Other Thoughts: For $500+, this should be a better motherboard. Now, understand, it is good. Just not $500 good; at all. I notice they've revised the description, taking out the part where it had a built-in SSD cache. That was a misnomer. More accurately it has, built into the design of the board, the ability to use an SSD as a cache. RAID is a wasted option on this board. It reads great on the box and on the description page. But, once you have the board in possession, you'll find a single sentence in rather small print that says, "Due to chipset limitation, when set any of SATA ports to RAID mode, all SATA ports run at RAID mode together." This is important, considering there are no PATA or IDE ports on the board. So, set this board to RAID and forget about your optical drives, unless you want to try using USB headers. Experience says you can set up RAID and then go back into the EFI settings and switch the SATA ports back to AHCI mode; but, at that point, you're taking your data into your own hands to gamble with. Furthermore, it's not actual RAID. It's -virtual- RAID. Plus, despite what the owner's manual says, the one little BIOS option for RAID does -not- allow RAID 10. And I bought it specifically for that purpose! That is also strange. The system used UEFI for everything except RAID. There, they still held onto BIOS. But, RAID is the only thing BIOS is there for -- and it's doing a bad job of it!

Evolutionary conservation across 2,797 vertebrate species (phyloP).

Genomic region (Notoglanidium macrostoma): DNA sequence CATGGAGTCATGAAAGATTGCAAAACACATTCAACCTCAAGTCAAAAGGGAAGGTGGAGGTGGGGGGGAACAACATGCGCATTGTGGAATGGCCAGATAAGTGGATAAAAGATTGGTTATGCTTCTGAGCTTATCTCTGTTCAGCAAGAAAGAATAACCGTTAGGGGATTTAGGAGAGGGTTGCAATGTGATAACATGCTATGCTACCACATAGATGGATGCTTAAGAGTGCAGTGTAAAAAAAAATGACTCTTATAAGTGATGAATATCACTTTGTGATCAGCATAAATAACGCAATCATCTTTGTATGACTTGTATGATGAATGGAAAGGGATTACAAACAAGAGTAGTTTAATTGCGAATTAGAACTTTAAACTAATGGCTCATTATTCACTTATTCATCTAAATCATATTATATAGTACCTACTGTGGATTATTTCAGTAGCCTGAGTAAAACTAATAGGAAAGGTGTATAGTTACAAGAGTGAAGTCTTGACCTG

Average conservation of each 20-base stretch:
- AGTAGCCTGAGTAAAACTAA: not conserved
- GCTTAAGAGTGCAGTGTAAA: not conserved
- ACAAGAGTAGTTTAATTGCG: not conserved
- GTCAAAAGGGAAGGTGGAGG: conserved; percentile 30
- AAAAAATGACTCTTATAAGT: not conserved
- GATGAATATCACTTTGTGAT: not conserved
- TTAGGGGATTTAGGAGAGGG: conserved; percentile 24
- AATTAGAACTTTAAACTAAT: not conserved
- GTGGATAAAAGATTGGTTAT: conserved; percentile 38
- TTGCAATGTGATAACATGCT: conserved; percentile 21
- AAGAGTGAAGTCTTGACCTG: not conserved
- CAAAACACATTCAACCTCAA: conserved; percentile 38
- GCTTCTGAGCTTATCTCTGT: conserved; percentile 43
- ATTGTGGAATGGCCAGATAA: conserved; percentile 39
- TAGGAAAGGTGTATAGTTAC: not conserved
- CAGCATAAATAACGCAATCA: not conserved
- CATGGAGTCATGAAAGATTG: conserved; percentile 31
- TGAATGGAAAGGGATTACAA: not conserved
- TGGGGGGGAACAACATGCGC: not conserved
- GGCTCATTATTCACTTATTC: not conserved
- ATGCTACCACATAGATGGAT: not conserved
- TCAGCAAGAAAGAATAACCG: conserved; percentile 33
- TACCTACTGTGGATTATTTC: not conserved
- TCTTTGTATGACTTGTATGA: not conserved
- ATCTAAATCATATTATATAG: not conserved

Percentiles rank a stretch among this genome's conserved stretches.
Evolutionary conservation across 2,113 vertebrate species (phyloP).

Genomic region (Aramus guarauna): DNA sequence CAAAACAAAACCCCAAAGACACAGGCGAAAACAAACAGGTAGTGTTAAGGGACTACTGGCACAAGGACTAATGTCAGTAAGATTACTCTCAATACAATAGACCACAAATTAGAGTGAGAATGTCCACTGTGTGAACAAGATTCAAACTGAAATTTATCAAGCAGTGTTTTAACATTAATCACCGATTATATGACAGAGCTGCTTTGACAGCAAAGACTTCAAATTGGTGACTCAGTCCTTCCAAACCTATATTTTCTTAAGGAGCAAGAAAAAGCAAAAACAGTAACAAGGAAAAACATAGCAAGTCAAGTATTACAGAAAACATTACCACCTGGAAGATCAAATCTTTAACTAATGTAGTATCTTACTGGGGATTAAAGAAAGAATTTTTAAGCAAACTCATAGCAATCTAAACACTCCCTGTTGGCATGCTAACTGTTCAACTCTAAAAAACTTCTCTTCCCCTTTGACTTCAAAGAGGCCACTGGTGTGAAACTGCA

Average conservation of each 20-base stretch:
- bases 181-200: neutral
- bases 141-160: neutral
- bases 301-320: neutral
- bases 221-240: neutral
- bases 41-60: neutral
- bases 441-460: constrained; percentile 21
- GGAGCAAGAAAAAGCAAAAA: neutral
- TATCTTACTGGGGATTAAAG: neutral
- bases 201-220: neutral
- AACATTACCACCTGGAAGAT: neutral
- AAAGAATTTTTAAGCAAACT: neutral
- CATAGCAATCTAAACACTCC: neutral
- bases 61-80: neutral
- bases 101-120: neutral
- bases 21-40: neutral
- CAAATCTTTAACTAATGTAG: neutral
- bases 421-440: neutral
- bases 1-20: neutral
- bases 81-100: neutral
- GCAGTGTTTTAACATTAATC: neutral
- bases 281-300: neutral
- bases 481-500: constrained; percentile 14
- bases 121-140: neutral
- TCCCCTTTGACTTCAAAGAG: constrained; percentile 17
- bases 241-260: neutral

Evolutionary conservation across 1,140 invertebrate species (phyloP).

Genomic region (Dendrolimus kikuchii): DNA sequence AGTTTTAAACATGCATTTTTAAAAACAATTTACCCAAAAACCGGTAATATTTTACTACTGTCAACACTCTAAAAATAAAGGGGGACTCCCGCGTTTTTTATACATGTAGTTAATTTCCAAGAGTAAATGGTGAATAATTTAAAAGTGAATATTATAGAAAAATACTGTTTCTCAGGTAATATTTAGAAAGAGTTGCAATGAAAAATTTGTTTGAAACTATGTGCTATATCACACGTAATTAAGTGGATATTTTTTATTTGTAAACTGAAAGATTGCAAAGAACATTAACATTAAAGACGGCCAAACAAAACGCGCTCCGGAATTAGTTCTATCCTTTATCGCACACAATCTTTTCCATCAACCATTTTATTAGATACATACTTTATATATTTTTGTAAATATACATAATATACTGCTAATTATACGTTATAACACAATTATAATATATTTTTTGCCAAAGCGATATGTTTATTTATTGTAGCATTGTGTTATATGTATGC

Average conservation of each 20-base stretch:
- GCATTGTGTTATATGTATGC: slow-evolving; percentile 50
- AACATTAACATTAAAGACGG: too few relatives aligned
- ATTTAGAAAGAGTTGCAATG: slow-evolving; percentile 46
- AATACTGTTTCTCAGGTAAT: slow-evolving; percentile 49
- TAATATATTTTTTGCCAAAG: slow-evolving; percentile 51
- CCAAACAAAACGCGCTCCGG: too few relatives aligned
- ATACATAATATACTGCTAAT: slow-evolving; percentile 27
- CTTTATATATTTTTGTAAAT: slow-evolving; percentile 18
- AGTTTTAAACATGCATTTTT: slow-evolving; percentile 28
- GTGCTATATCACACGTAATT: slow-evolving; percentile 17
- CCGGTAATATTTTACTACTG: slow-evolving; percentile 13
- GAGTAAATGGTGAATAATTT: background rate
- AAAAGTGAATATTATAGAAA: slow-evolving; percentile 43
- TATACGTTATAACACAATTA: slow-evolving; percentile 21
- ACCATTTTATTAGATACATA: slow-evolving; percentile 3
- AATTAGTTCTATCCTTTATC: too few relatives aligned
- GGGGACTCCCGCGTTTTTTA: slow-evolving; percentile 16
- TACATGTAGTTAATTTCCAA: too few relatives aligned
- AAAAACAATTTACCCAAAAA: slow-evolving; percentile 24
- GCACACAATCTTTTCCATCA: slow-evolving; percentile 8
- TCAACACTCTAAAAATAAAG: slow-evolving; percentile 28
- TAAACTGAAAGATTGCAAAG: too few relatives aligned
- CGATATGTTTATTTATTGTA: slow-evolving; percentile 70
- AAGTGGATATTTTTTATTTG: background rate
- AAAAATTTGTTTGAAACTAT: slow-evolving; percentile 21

Now for an odd problem with Secure Boot. I dislike the fact that Secure Boot can't be outright turned off; instead, you can only switch from "Windows UEFI" to "Other OS". Documentation is not clear about this area. Plus, the board defaults to Windwos UEFI. If you happen to change even momentarily to Easy Mode, it will select Windows UEFI. Being a Linux user as much as Windows, this is a real problem. Considering that if you have Windows installed and then change from Windows UEFI to Other OS, it will break the install. In my case switching it somehow caused the second drive in my 4 drive RAID group to drop out, thus rendering the rest of the RAID group offline and all data unreachable. There is no ability to reincorporate the drive back into the RAID group, either. The only option is to delete the RAID and put then all back together in a group again. This escapade may have just destroyed a series of music projects, one of which has been 10 years in the making. There is no logical explanation for how the Secure Boot system should be able to compromise a RAID array. But, that was the only change that happened. This can be just a classic user mistake. But, it's end effect is absurd.